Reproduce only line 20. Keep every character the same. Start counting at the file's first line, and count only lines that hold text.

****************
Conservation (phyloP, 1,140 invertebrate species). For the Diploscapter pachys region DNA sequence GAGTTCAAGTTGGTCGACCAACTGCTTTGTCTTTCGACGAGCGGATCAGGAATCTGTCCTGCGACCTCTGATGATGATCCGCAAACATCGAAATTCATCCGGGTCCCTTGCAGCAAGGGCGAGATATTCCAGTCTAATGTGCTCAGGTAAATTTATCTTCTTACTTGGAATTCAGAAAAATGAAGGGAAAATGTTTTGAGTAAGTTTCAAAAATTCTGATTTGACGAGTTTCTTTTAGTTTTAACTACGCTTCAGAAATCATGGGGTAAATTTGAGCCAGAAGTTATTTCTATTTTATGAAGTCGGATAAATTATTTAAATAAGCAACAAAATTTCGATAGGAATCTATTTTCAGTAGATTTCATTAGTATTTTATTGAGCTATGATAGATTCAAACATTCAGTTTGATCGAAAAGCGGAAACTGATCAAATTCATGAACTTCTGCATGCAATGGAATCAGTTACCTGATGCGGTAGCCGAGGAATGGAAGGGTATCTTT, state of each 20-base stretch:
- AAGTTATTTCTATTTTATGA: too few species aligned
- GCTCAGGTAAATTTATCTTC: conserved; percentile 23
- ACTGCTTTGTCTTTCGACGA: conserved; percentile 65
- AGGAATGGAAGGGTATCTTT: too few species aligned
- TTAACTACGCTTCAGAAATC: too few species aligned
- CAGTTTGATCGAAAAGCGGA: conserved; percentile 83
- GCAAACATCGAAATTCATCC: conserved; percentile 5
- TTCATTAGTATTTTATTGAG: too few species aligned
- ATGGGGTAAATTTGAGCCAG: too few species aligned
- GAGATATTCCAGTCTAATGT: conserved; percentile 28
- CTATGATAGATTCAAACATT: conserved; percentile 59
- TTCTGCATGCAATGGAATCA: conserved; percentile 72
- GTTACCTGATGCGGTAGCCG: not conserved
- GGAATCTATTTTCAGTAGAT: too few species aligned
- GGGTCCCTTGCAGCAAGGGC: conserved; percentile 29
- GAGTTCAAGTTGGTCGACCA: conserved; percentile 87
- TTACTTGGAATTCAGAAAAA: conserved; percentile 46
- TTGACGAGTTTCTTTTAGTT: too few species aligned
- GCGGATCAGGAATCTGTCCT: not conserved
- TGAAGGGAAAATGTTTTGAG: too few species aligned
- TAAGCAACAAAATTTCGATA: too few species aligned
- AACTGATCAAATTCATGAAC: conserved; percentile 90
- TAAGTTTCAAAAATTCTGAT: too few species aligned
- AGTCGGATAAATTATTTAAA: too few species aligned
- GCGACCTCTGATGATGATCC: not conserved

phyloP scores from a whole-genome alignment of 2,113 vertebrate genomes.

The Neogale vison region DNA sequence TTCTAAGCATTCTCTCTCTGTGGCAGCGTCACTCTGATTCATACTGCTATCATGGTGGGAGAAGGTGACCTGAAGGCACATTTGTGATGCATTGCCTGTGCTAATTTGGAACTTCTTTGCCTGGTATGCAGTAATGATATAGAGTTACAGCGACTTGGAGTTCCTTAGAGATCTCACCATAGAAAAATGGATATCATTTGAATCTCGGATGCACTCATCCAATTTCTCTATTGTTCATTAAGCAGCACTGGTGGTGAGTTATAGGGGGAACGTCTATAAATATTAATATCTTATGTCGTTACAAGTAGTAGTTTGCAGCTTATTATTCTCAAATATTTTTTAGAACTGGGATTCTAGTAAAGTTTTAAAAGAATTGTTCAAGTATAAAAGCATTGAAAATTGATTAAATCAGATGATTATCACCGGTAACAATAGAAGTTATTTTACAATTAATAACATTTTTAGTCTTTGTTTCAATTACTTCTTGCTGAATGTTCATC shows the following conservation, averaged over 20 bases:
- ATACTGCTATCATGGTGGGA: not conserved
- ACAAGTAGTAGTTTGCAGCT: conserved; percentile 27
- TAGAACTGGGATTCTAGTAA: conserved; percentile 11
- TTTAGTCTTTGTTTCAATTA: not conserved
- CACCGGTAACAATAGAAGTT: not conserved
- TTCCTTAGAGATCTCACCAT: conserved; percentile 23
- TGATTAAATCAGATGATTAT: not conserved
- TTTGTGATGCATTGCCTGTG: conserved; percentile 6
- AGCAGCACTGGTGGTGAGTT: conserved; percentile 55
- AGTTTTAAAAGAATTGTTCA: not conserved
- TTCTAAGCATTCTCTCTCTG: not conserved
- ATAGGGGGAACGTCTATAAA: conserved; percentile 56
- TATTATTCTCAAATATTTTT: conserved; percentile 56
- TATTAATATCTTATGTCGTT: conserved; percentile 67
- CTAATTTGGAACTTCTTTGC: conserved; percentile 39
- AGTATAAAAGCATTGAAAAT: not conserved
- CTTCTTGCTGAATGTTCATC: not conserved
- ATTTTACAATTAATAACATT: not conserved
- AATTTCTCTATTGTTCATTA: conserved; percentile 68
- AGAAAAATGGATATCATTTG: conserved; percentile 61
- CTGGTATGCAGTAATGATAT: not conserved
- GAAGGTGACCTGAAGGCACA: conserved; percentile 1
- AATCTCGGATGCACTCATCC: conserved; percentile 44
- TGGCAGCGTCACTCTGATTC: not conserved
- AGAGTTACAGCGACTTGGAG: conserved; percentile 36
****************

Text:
- GCGGATCAGGAATCTGTCCT: not conserved